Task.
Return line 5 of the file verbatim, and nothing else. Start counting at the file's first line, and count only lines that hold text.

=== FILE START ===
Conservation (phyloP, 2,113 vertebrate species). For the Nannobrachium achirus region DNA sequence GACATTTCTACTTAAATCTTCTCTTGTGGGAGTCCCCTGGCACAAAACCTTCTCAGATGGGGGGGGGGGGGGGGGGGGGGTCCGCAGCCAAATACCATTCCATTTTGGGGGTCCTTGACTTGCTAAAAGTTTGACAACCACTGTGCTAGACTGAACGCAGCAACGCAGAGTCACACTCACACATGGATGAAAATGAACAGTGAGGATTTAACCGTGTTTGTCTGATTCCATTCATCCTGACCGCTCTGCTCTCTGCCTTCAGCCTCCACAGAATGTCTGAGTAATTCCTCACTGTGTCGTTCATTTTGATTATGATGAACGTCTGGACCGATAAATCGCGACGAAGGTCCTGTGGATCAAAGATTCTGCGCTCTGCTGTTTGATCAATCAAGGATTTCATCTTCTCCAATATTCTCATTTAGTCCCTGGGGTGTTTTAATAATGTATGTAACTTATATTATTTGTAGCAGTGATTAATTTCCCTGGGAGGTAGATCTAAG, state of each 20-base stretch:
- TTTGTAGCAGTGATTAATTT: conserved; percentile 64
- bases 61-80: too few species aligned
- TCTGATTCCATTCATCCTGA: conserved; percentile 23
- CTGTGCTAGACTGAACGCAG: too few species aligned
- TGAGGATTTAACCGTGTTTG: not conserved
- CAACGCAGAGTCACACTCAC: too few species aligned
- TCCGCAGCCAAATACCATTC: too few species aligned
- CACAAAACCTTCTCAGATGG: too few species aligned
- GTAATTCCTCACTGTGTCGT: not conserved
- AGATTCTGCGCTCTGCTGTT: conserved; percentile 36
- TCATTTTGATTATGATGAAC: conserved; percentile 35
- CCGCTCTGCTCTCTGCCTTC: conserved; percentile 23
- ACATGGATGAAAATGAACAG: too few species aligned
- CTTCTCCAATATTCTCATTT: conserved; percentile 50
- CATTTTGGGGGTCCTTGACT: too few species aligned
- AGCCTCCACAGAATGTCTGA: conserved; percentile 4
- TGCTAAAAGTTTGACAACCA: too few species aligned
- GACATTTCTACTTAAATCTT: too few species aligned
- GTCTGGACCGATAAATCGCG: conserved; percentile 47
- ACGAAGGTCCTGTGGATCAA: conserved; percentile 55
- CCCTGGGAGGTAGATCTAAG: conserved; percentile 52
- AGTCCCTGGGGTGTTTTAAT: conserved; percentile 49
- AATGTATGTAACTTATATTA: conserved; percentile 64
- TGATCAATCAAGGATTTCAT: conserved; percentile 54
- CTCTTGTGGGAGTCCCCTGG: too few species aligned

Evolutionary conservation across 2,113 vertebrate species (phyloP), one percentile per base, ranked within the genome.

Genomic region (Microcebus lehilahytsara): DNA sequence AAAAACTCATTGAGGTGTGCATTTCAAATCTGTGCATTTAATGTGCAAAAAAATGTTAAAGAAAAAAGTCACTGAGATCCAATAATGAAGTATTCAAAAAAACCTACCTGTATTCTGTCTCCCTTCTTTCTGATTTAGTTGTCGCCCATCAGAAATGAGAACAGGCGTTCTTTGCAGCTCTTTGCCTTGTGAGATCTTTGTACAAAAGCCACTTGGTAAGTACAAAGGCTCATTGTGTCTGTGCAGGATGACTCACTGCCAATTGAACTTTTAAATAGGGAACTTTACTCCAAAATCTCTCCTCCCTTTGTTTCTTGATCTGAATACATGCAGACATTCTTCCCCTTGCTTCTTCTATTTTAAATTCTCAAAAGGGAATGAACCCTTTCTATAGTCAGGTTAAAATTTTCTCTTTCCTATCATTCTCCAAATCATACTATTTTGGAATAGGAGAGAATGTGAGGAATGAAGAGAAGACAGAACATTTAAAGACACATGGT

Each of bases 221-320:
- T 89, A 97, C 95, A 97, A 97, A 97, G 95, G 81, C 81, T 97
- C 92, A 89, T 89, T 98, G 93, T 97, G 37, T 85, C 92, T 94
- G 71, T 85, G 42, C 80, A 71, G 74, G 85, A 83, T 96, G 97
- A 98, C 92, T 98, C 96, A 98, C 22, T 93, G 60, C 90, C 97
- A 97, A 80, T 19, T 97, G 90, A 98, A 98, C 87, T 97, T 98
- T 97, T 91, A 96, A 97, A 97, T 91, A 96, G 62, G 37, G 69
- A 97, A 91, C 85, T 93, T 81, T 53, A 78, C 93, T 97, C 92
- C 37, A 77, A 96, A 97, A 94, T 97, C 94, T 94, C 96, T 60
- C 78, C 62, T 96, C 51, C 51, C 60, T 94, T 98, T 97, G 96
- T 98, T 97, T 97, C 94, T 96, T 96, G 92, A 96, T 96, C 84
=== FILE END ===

- CTGTGCTAGACTGAACGCAG: too few species aligned